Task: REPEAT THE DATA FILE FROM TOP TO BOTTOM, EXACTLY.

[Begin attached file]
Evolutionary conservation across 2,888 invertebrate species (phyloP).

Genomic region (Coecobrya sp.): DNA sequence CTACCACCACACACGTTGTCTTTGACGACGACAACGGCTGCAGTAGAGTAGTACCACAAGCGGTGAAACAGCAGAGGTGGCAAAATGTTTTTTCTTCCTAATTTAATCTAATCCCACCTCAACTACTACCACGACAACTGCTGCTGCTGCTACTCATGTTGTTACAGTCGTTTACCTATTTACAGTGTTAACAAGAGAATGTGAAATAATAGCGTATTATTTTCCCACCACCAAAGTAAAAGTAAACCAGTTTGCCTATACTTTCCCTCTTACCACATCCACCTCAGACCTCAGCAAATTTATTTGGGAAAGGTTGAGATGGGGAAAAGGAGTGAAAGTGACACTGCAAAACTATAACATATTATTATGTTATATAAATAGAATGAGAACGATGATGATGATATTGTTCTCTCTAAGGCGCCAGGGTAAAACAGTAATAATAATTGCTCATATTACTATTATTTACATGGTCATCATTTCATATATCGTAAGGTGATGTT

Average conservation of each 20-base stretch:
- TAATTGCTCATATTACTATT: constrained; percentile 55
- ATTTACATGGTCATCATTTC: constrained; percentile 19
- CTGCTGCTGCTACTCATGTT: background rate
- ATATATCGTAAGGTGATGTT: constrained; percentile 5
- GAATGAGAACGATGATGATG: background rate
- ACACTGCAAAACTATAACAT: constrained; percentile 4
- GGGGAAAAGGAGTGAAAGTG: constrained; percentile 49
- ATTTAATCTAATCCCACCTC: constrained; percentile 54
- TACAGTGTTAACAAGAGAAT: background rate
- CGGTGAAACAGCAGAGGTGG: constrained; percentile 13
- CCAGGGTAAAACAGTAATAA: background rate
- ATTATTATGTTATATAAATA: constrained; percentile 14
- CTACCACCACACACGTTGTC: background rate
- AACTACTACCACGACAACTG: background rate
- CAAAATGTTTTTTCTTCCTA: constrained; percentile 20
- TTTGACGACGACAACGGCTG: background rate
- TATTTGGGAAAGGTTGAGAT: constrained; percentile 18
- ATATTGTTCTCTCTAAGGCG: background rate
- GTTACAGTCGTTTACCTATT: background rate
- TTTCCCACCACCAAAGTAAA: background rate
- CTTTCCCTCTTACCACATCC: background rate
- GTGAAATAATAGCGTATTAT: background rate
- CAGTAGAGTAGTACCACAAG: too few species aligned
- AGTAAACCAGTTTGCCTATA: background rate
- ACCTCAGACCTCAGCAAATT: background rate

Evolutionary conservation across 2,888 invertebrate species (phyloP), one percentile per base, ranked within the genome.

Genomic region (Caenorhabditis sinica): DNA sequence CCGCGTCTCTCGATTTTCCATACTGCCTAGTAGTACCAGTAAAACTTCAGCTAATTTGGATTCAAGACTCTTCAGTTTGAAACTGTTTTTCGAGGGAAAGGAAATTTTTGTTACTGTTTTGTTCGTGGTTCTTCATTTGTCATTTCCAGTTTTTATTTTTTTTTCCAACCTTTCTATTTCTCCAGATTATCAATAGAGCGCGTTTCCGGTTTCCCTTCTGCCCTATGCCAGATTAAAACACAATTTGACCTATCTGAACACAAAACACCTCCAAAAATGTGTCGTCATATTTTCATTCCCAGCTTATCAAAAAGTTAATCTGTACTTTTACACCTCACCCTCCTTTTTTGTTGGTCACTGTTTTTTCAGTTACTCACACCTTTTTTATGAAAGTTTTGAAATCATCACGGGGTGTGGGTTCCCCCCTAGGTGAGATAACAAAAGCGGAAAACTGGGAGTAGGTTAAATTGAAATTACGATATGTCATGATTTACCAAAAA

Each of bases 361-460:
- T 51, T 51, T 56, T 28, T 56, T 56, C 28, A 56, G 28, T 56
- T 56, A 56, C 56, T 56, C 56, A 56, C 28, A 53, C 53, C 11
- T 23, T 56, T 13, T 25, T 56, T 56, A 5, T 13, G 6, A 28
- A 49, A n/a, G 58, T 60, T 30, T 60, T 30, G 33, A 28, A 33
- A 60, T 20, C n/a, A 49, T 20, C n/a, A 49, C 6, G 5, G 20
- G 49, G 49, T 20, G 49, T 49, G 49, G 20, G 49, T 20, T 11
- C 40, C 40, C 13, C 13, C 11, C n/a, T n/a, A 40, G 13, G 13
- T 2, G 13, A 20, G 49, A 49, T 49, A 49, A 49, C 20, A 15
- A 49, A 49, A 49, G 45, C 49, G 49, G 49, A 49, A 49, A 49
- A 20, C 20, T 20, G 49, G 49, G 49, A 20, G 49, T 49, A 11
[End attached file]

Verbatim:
Evolutionary conservation across 2,888 invertebrate species (phyloP).

Genomic region (Coecobrya sp.): DNA sequence CTACCACCACACACGTTGTCTTTGACGACGACAACGGCTGCAGTAGAGTAGTACCACAAGCGGTGAAACAGCAGAGGTGGCAAAATGTTTTTTCTTCCTAATTTAATCTAATCCCACCTCAACTACTACCACGACAACTGCTGCTGCTGCTACTCATGTTGTTACAGTCGTTTACCTATTTACAGTGTTAACAAGAGAATGTGAAATAATAGCGTATTATTTTCCCACCACCAAAGTAAAAGTAAACCAGTTTGCCTATACTTTCCCTCTTACCACATCCACCTCAGACCTCAGCAAATTTATTTGGGAAAGGTTGAGATGGGGAAAAGGAGTGAAAGTGACACTGCAAAACTATAACATATTATTATGTTATATAAATAGAATGAGAACGATGATGATGATATTGTTCTCTCTAAGGCGCCAGGGTAAAACAGTAATAATAATTGCTCATATTACTATTATTTACATGGTCATCATTTCATATATCGTAAGGTGATGTT

Average conservation of each 20-base stretch:
- TAATTGCTCATATTACTATT: constrained; percentile 55
- ATTTACATGGTCATCATTTC: constrained; percentile 19
- CTGCTGCTGCTACTCATGTT: background rate
- ATATATCGTAAGGTGATGTT: constrained; percentile 5
- GAATGAGAACGATGATGATG: background rate
- ACACTGCAAAACTATAACAT: constrained; percentile 4
- GGGGAAAAGGAGTGAAAGTG: constrained; percentile 49
- ATTTAATCTAATCCCACCTC: constrained; percentile 54
- TACAGTGTTAACAAGAGAAT: background rate
- CGGTGAAACAGCAGAGGTGG: constrained; percentile 13
- CCAGGGTAAAACAGTAATAA: background rate
- ATTATTATGTTATATAAATA: constrained; percentile 14
- CTACCACCACACACGTTGTC: background rate
- AACTACTACCACGACAACTG: background rate
- CAAAATGTTTTTTCTTCCTA: constrained; percentile 20
- TTTGACGACGACAACGGCTG: background rate
- TATTTGGGAAAGGTTGAGAT: constrained; percentile 18
- ATATTGTTCTCTCTAAGGCG: background rate
- GTTACAGTCGTTTACCTATT: background rate
- TTTCCCACCACCAAAGTAAA: background rate
- CTTTCCCTCTTACCACATCC: background rate
- GTGAAATAATAGCGTATTAT: background rate
- CAGTAGAGTAGTACCACAAG: too few species aligned
- AGTAAACCAGTTTGCCTATA: background rate
- ACCTCAGACCTCAGCAAATT: background rate

Evolutionary conservation across 2,888 invertebrate species (phyloP), one percentile per base, ranked within the genome.

Genomic region (Caenorhabditis sinica): DNA sequence CCGCGTCTCTCGATTTTCCATACTGCCTAGTAGTACCAGTAAAACTTCAGCTAATTTGGATTCAAGACTCTTCAGTTTGAAACTGTTTTTCGAGGGAAAGGAAATTTTTGTTACTGTTTTGTTCGTGGTTCTTCATTTGTCATTTCCAGTTTTTATTTTTTTTTCCAACCTTTCTATTTCTCCAGATTATCAATAGAGCGCGTTTCCGGTTTCCCTTCTGCCCTATGCCAGATTAAAACACAATTTGACCTATCTGAACACAAAACACCTCCAAAAATGTGTCGTCATATTTTCATTCCCAGCTTATCAAAAAGTTAATCTGTACTTTTACACCTCACCCTCCTTTTTTGTTGGTCACTGTTTTTTCAGTTACTCACACCTTTTTTATGAAAGTTTTGAAATCATCACGGGGTGTGGGTTCCCCCCTAGGTGAGATAACAAAAGCGGAAAACTGGGAGTAGGTTAAATTGAAATTACGATATGTCATGATTTACCAAAAA

Each of bases 361-460:
- T 51, T 51, T 56, T 28, T 56, T 56, C 28, A 56, G 28, T 56
- T 56, A 56, C 56, T 56, C 56, A 56, C 28, A 53, C 53, C 11
- T 23, T 56, T 13, T 25, T 56, T 56, A 5, T 13, G 6, A 28
- A 49, A n/a, G 58, T 60, T 30, T 60, T 30, G 33, A 28, A 33
- A 60, T 20, C n/a, A 49, T 20, C n/a, A 49, C 6, G 5, G 20
- G 49, G 49, T 20, G 49, T 49, G 49, G 20, G 49, T 20, T 11
- C 40, C 40, C 13, C 13, C 11, C n/a, T n/a, A 40, G 13, G 13
- T 2, G 13, A 20, G 49, A 49, T 49, A 49, A 49, C 20, A 15
- A 49, A 49, A 49, G 45, C 49, G 49, G 49, A 49, A 49, A 49
- A 20, C 20, T 20, G 49, G 49, G 49, A 20, G 49, T 49, A 11